In the discussion regarding the cost of higher education, few topics are hotter than the price of textbooks. In a survey of more than 18,000 college students by the United States Government Accountability Office, 35% of students said that the cost of textbooks caused them to take fewer courses and 24% said it caused them to withdraw from courses. To combat this issue, some educators are turning to a solution that has students cheering—literally in some cases.
University of Northwestern-St. Paul—along with other forward-thinking institutions— are exploring Creative Commons licensed or "open" textbooks. These open textbooks are digital texts, free for public use and are editable by the user. The Open Textbook Network (OTN) and Open Textbook Library were created by the University of Minnesota's College of Education and Human Development as a resource for educators to find and review these open source texts to help reduce costs to students. Northwestern is one of nine early members of the network who together have saved students over $1.5 million dollars.
Picking up the charge
Tanya Grosz, Ph.D., Dean of Graduate, Online and Adult Learning picked up the charge for open textbooks at Northwestern in 2014 after meeting with Dave Ernst, Ph.D., director of the Center for Open Education and now executive director of the OTN. "When they decided to create the Open Textbook Network to create this consortium of faculty and administrators at campuses all over the nation to support open texts, they invited Northwestern to be a founding member and of course we said yes," said Grosz. "I was able to go to the [OTN] workshop this summer and there were so many librarians and faculty members and administrators, all there to support this idea that open, free resources reduce barriers for student learning. And that’s the idea behind it."
Free resources reduce barriers for student learning—that’s the idea behind it.
Northwestern faculty and administration are embracing the open text movement and working to remove barriers caused by resource costs. For faculty members interested in the use of open textbooks, the Online Learning Office has offered the help of instructional designers in fitting open resources to the needs of the course. "It’s not that we are just finding a cheaper alternative—we are finding something that is actually better than the commercial textbook," said Matt Bell, instructional designer for the Online Learning Office. "We also hear from faculty that there is never a perfect book that fits their class exactly, so being empowered to change or remove things has been a benefit."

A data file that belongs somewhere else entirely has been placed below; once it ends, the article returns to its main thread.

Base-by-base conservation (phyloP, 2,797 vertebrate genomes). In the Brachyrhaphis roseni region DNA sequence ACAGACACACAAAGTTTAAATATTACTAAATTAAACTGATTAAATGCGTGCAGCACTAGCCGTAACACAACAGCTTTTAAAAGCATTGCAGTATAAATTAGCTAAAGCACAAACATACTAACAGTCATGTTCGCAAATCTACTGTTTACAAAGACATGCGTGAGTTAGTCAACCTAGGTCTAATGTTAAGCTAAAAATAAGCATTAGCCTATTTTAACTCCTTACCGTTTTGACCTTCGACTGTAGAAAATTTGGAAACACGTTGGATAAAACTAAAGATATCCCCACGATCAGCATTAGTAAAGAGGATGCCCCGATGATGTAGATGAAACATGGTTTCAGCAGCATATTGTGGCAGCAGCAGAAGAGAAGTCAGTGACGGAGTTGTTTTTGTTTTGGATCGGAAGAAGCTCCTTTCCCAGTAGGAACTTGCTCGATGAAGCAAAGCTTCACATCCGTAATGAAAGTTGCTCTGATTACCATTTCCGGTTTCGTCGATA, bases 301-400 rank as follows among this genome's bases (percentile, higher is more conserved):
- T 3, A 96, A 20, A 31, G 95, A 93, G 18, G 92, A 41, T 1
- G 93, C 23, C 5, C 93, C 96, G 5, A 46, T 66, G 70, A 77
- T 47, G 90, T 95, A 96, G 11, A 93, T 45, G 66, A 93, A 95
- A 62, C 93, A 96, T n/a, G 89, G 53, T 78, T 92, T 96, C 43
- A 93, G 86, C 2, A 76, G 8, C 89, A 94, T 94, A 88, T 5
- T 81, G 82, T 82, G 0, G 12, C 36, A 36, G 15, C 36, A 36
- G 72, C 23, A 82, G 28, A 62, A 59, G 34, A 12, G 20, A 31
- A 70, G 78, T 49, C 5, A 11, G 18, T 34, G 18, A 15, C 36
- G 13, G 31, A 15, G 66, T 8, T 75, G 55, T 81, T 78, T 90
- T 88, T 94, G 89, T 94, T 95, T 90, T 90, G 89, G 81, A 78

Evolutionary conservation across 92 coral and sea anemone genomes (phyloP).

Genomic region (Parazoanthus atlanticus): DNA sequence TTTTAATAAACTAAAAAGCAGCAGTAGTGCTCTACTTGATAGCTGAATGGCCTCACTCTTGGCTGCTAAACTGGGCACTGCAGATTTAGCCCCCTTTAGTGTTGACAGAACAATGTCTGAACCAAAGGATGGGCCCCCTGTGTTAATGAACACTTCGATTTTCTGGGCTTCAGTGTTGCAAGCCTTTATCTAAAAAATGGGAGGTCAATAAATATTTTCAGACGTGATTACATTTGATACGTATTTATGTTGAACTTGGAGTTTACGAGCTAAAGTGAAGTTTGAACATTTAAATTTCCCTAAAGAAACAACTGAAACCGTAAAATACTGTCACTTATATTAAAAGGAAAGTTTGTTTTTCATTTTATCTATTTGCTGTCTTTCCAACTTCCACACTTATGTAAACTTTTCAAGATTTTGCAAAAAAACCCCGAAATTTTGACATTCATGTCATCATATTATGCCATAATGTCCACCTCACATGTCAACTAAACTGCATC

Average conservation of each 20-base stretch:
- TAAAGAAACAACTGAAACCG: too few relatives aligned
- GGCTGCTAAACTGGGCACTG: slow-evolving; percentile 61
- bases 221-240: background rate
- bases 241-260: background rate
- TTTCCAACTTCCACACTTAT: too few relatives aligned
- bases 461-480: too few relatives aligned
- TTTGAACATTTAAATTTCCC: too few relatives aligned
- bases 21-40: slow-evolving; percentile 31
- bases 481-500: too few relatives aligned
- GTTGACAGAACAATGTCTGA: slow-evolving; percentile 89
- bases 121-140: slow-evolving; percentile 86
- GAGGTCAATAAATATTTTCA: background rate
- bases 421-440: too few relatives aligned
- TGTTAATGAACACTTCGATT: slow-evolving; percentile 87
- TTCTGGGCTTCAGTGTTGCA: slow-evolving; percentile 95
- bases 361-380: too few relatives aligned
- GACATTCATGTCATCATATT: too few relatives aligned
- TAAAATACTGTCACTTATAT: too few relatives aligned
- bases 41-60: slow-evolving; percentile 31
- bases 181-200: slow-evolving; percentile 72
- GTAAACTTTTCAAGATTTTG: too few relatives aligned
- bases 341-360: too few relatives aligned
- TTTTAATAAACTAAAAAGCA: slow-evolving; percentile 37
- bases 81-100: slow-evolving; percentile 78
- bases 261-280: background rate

We are finding something that is actually better than the commercial textbook.
The potential for customization adds a new dimension to course materials. Open texts allow professors to better incorporate their experience and knowledge. "As subject matter experts, it enables them to use their expertise to make their course material even more relevant and current." Grosz said, "It frees you to make the best possible thing."
The movement is certainly being embraced by students. When Dan Crane, Ph.D., Dean of the College of Behavioral & Natural Sciences and professor of chemistry told his class that they would be using a free text book, instead of the roughly $250 alternative, they burst into spontaneous applause. "A lot of us love the school, the faculty and what we are taught, but the cost often makes us fear every semester [if we are] going to be able to come back," one student commented. "Taking away that cost from the books is really comforting."
Bell, with the support of Academic Technologies, created a short video of student testimonials on the impact of open textbooks. "We knew it would be powerful, but we didn’t know how powerful," reflected Grosz. "Hearing them talk about the lengths to which they go to avoid paying for textbooks, you get to see this picture of students really struggling to pay for school. If we can remove this one barrier in textbook costs, then I think that’s the right thing to do."